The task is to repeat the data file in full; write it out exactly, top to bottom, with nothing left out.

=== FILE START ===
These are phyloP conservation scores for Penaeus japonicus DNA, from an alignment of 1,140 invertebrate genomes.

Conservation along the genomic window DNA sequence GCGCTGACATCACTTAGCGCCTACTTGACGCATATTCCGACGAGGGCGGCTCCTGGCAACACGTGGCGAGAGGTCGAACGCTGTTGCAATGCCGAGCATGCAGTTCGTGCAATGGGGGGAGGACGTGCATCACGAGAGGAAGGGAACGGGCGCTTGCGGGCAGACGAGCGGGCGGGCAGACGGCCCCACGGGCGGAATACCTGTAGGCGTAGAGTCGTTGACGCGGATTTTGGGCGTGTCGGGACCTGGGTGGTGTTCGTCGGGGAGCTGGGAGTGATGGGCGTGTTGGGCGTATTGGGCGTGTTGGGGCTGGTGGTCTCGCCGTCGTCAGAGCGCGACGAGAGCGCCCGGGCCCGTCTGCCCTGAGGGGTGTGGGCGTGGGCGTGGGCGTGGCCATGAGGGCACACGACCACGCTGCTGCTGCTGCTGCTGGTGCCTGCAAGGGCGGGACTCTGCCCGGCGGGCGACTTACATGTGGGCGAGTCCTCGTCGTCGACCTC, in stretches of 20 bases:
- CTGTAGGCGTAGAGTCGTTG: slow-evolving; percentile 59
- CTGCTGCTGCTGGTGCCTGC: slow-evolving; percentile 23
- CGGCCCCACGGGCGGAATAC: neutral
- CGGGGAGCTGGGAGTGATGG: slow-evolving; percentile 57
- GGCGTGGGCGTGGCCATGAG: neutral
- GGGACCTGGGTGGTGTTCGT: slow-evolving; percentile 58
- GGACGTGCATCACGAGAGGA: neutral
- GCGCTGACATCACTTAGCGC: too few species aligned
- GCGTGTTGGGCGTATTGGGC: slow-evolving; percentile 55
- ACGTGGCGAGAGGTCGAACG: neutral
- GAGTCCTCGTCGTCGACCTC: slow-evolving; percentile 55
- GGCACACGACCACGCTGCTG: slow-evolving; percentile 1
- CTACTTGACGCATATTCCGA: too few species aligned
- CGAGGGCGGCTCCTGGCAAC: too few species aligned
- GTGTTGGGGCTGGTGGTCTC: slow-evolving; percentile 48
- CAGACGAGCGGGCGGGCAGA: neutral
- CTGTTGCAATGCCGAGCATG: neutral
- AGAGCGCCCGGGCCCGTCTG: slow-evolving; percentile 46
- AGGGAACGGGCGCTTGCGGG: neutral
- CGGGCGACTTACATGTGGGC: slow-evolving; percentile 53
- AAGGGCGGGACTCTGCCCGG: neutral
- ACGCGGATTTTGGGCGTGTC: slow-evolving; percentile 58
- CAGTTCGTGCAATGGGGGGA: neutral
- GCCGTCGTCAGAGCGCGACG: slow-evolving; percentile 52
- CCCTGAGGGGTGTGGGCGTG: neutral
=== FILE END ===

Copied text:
These are phyloP conservation scores for Penaeus japonicus DNA, from an alignment of 1,140 invertebrate genomes.

Conservation along the genomic window DNA sequence GCGCTGACATCACTTAGCGCCTACTTGACGCATATTCCGACGAGGGCGGCTCCTGGCAACACGTGGCGAGAGGTCGAACGCTGTTGCAATGCCGAGCATGCAGTTCGTGCAATGGGGGGAGGACGTGCATCACGAGAGGAAGGGAACGGGCGCTTGCGGGCAGACGAGCGGGCGGGCAGACGGCCCCACGGGCGGAATACCTGTAGGCGTAGAGTCGTTGACGCGGATTTTGGGCGTGTCGGGACCTGGGTGGTGTTCGTCGGGGAGCTGGGAGTGATGGGCGTGTTGGGCGTATTGGGCGTGTTGGGGCTGGTGGTCTCGCCGTCGTCAGAGCGCGACGAGAGCGCCCGGGCCCGTCTGCCCTGAGGGGTGTGGGCGTGGGCGTGGGCGTGGCCATGAGGGCACACGACCACGCTGCTGCTGCTGCTGCTGGTGCCTGCAAGGGCGGGACTCTGCCCGGCGGGCGACTTACATGTGGGCGAGTCCTCGTCGTCGACCTC, in stretches of 20 bases:
- CTGTAGGCGTAGAGTCGTTG: slow-evolving; percentile 59
- CTGCTGCTGCTGGTGCCTGC: slow-evolving; percentile 23
- CGGCCCCACGGGCGGAATAC: neutral
- CGGGGAGCTGGGAGTGATGG: slow-evolving; percentile 57
- GGCGTGGGCGTGGCCATGAG: neutral
- GGGACCTGGGTGGTGTTCGT: slow-evolving; percentile 58
- GGACGTGCATCACGAGAGGA: neutral
- GCGCTGACATCACTTAGCGC: too few species aligned
- GCGTGTTGGGCGTATTGGGC: slow-evolving; percentile 55
- ACGTGGCGAGAGGTCGAACG: neutral
- GAGTCCTCGTCGTCGACCTC: slow-evolving; percentile 55
- GGCACACGACCACGCTGCTG: slow-evolving; percentile 1
- CTACTTGACGCATATTCCGA: too few species aligned
- CGAGGGCGGCTCCTGGCAAC: too few species aligned
- GTGTTGGGGCTGGTGGTCTC: slow-evolving; percentile 48
- CAGACGAGCGGGCGGGCAGA: neutral
- CTGTTGCAATGCCGAGCATG: neutral
- AGAGCGCCCGGGCCCGTCTG: slow-evolving; percentile 46
- AGGGAACGGGCGCTTGCGGG: neutral
- CGGGCGACTTACATGTGGGC: slow-evolving; percentile 53
- AAGGGCGGGACTCTGCCCGG: neutral
- ACGCGGATTTTGGGCGTGTC: slow-evolving; percentile 58
- CAGTTCGTGCAATGGGGGGA: neutral
- GCCGTCGTCAGAGCGCGACG: slow-evolving; percentile 52
- CCCTGAGGGGTGTGGGCGTG: neutral